• Nickel-Cobalt-Manganese (NCM): NCM batteries have a manganese cathode that enables them to conduct electricity for extended periods without overheating. Thus, they are the batteries that provide the long-range in cars like the Model Y. Most of these batteries are made by LG.
Nickel-Cobalt-Manganese (NCM)
Nickel-Cobalt-Manganese (NCM)
  • Lithium-Iron Phosphate (LFP): LFP batteries don’t have a nickel cathode, which cuts down on manufacturing costs. Thus, while the batteries are less capable than their siblings, it is perfect for entry-level cars like the Model 3.
Lithium-Iron Phosphate (LFP)
Lithium-Iron Phosphate (LFP)

How Long Does a Tesla Battery Last?

Tesla gives you a warranty of 300,000 miles (482,000 Km) on its LFP and NCA batteries and 500,000 miles (804,000 Km) on its NCM batteries. However, if you keep an optimum maintenance schedule, like not missing service and never discharging below 50%, you can get an additional 100,000 miles (161,000 Km) more before you need to replace the battery pack.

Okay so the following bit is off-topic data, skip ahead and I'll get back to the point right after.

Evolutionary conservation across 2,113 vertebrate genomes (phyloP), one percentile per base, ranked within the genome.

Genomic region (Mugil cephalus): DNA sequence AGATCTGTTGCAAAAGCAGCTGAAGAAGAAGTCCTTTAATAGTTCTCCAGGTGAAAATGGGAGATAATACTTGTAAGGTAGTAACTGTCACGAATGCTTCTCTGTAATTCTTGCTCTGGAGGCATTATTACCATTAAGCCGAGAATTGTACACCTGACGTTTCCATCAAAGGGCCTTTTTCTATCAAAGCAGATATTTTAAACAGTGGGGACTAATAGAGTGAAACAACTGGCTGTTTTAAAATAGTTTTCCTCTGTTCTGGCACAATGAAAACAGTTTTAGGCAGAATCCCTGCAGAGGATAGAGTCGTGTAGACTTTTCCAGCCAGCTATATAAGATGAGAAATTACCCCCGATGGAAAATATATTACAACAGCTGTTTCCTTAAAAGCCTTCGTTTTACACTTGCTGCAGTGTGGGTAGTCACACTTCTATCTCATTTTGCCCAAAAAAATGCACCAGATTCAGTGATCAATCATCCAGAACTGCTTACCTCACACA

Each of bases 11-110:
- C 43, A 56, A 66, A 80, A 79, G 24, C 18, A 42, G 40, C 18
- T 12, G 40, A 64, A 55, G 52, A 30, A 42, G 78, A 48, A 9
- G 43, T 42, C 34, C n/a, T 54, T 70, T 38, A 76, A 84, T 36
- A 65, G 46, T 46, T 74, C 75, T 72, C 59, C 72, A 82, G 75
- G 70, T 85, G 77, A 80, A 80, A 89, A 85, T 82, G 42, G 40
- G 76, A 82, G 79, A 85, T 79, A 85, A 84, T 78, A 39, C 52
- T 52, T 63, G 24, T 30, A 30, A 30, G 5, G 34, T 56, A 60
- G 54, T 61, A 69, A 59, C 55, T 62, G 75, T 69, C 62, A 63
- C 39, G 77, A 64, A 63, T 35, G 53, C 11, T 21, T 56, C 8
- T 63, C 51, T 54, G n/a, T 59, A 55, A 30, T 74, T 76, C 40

How Long Does a Tesla Battery Last?
How Long Does a Tesla Battery Last?

How Much Does a Tesla Car Battery Weigh?

Since Tesla uses multiple kinds of batteries, it is best to consider their weight individually. The various battery variants by designation are mentioned below.

1865-Type

It is the NCA battery pack that focuses on performance. It weighs about 1,200 lbs (544.3 Kg). You can find them in high-performance trims like the Model X and Model S.

2170-Type